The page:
I was glad at last to get away and with two gendarmes, the art dealer and Howard Marshall, start on our tour of the city. It was not difficult to see the signs of the eight days of battle. Blockades in the streets were everywhere, German vehicles lay overturned and burnt out, lamp posts were down and roads were up in all directions, and all Paris dressed in its best was out on cycles to see the scenes of battle. At one point we ran into a crowd moving down the street and at their head two middle aged women were being marched along bare footed, heads shaved and dressed only in their underclothes, with red swastikas painted on their cheeks. Their brothers were prisoners of the Germans and taking advantage of the sympathy thus offered they had acted as spies for the Germans.

We drove on through the streets of Paris, cheered on as we went by the crowds with cries of Vive L’Angleterre, Vive le BBC. Sometimes we stopped to talk to the people and in a moment the car was surrounded by immense crowds all wanting to kiss us. To be kissed by the gorgeous girls that abounded everywhere was pleasant enough but one had to take the rough with the smooth and once, to the delight of the crowd, I was hugged by an old and emaciated woman.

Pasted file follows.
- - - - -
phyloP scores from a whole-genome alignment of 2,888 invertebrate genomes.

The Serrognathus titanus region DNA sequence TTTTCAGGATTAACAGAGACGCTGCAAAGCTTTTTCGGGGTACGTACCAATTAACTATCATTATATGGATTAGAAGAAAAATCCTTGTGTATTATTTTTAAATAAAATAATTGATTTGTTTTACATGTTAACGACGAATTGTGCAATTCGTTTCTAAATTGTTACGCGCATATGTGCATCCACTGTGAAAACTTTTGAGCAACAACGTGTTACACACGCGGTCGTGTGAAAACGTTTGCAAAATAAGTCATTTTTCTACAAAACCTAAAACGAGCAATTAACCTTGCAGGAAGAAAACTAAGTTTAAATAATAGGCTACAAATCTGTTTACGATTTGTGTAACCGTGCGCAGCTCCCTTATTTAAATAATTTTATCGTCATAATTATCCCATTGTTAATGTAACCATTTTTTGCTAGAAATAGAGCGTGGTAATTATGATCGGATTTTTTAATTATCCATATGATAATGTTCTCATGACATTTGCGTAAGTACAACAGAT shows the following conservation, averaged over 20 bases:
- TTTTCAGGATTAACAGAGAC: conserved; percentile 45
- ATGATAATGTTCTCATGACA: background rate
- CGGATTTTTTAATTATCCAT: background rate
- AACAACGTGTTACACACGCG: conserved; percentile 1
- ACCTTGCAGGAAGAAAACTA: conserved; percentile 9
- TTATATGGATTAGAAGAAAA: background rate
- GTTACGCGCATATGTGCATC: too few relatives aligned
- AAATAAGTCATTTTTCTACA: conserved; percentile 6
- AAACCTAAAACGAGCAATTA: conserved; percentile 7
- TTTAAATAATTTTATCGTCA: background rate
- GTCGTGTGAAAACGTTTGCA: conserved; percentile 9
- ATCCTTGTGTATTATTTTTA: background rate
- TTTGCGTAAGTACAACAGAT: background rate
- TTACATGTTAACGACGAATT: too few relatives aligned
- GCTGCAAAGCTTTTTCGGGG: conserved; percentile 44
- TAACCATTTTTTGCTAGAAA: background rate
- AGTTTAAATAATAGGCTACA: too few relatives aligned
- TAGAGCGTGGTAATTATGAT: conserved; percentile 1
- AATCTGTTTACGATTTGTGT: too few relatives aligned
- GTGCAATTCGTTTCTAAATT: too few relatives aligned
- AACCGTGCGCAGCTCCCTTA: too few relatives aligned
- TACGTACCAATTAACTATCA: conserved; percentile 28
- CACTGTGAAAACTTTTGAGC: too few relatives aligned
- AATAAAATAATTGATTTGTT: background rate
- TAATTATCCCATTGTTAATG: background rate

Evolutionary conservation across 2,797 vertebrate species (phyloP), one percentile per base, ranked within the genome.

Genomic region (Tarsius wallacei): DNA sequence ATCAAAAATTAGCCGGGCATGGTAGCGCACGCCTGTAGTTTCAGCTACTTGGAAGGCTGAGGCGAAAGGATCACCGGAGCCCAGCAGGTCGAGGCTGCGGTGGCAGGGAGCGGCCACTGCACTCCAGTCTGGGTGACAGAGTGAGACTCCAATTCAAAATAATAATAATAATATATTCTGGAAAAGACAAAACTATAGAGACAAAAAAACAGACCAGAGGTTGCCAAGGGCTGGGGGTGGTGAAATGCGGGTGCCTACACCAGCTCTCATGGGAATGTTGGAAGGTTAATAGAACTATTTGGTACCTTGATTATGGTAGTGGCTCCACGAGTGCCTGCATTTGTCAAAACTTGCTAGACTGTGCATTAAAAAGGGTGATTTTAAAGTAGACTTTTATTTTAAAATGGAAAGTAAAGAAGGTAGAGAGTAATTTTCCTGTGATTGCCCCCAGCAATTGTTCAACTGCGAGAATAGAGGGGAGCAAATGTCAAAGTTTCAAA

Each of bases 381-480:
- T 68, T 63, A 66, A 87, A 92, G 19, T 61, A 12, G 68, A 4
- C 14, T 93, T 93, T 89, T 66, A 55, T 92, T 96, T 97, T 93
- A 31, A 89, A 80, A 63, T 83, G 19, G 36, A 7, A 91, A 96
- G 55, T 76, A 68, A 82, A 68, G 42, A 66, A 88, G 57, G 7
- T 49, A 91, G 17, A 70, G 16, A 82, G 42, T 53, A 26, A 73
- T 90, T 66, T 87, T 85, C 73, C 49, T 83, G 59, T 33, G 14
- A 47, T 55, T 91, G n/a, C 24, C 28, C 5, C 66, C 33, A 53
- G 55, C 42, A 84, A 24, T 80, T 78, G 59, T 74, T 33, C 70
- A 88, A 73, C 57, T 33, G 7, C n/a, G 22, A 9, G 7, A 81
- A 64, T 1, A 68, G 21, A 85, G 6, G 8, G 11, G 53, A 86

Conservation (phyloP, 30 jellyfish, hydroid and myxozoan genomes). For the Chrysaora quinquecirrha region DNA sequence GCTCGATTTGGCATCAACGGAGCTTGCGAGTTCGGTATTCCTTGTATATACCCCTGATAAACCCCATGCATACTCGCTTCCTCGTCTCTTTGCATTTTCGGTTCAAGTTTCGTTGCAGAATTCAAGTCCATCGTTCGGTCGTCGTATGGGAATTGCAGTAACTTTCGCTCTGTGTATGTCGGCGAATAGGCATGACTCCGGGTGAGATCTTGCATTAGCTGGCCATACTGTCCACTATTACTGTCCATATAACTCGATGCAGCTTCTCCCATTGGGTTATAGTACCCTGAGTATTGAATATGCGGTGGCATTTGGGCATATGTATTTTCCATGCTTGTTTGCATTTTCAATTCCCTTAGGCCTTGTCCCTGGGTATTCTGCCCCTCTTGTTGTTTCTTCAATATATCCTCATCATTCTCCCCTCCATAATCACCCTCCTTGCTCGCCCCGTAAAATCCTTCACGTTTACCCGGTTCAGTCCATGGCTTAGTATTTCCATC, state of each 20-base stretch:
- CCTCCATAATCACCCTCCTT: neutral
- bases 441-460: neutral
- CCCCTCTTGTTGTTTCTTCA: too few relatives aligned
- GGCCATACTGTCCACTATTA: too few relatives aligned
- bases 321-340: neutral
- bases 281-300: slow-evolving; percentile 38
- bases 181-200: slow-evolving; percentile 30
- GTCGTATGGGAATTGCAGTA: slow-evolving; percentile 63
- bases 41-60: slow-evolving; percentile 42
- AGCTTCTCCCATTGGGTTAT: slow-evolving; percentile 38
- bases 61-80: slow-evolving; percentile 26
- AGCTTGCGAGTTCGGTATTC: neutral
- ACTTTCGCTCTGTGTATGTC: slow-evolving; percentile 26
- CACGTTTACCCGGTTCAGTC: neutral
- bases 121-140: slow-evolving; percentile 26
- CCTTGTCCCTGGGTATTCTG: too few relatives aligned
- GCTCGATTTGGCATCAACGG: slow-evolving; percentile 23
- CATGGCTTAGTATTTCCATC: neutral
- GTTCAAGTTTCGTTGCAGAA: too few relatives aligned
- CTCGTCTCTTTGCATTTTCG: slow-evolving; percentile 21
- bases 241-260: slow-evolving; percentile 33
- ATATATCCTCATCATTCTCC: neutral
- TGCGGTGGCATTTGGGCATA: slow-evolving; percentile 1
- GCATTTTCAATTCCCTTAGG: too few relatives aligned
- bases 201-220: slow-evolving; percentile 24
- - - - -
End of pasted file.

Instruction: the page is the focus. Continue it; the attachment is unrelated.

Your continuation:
In the afternoon, de Gaulle was to lay a wreath at the Arc de Triomphe and then move down the Champs Elysees in procession to a service in Notre-Dame. Howard and I were recording the scenes at the Arc de Triomphe and from thence we made our way. The Place de la Concorde was packed with hundreds of thousands of people as were both sides of the Champs Élysées. All Paris was out to see de Gaulle. By the time we arrived at the Place de la Concorde all the roads had been cleared and we had them to ourselves, attended as we still were by the two gendarmes. At the sight of our Union Jack and the BBC, the crowds cheered so wildly that, entering into the spirit of the moment, we drove up the Champs Élysées at 5mph, standing up in our car waving back to the roaring crowds like visiting monarchs, the only car moving on the road.